Thousands of people visited the Statue of Liberty Thursday for the first time after months of repairs.
"I was born here in New York and moved to Puerto Rico when I was 5 years old."
For William Nieves, this was a homecoming. He brought his wife and son to see the grand lady Thursday morning – a first time visit for all three.
"Well for me it meant freedom, it's a symbol of our country," said Nieves.
The Statue of Liberty officially reopened to the public Thursday morning. It has been closed since October after Superstorm Sandy walloped Liberty Island.
"Sandy created a lot of damage. We learned a lot, for example, we had wooden boardwalks and they got carried away and the cement ones didn't," said Mayor Bloomberg.
The damage extended beyond the boardwalks. Pairs fell to Paul Natoli and his crew. They worked around the clock with the National Park Service to ensure Lady Liberty would be ready to welcome visitors by the Fourth of July.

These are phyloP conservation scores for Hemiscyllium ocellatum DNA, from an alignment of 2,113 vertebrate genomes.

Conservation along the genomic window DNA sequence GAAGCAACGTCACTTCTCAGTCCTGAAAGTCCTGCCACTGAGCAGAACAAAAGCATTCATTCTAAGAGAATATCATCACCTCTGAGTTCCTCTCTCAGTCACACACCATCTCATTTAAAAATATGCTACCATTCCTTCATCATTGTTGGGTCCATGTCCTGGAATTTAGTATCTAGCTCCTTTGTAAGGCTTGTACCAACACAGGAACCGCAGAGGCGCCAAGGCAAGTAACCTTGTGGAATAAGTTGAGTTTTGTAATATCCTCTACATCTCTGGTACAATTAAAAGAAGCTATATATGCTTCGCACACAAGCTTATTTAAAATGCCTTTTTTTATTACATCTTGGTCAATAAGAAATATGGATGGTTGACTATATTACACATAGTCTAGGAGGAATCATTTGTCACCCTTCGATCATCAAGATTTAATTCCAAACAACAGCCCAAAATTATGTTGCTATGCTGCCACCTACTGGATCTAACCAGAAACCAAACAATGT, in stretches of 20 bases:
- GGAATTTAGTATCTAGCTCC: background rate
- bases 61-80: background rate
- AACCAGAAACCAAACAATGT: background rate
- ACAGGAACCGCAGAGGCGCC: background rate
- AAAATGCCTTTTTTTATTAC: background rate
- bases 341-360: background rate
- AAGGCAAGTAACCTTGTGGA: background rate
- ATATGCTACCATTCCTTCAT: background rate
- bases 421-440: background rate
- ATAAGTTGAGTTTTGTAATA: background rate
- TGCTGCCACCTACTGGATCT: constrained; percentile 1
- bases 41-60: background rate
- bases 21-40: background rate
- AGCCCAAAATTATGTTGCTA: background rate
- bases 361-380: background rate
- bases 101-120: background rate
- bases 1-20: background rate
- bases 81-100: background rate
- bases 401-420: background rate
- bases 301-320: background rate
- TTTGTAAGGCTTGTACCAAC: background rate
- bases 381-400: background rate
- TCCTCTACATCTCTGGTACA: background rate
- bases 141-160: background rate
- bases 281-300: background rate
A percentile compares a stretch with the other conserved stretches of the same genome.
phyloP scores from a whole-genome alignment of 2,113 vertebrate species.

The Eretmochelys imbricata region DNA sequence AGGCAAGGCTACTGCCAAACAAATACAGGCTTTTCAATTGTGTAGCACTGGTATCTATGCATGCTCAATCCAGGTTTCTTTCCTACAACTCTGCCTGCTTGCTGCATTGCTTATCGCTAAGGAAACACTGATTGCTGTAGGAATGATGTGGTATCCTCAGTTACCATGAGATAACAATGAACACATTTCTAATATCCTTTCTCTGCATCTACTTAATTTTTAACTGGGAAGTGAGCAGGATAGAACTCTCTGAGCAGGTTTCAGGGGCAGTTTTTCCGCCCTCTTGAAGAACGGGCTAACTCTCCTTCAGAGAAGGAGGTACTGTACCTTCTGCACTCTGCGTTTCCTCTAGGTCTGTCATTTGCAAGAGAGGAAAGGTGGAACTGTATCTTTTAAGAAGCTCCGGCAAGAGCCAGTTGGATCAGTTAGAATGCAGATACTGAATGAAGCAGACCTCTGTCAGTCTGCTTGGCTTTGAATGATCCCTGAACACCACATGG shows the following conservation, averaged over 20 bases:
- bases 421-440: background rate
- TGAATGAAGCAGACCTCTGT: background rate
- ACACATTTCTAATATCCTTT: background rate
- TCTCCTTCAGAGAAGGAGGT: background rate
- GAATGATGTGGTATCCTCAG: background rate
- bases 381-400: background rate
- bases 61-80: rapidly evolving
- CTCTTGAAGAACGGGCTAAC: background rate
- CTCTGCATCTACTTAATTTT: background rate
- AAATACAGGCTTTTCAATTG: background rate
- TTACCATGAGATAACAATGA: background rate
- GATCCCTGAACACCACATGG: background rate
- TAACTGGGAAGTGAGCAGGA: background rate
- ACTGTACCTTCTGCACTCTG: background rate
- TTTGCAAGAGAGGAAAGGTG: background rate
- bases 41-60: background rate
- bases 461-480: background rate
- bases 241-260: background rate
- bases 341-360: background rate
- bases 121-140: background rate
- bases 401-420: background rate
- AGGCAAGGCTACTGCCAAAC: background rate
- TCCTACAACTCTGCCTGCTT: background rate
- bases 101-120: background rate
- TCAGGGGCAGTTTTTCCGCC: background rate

"The surge came and all the brick pavers that you see here, around the perimeter of the monument were completely removed from the water," said Paul Natoli of Natoli Construction Corp. "The lawns were destroyed and basically, the island was a few feet under water."
"It was no small feat to really restore this on this day, the day that we celebrate the birth of this nation," said Jonathan Jarvis of the National Park Service.
Liberty Island looks great as does Lady Liberty and seeing her in person is also an awesome gift from husband to wife.
"It's our anniversary, 26 years is it?" said one couple at Lady Liberty.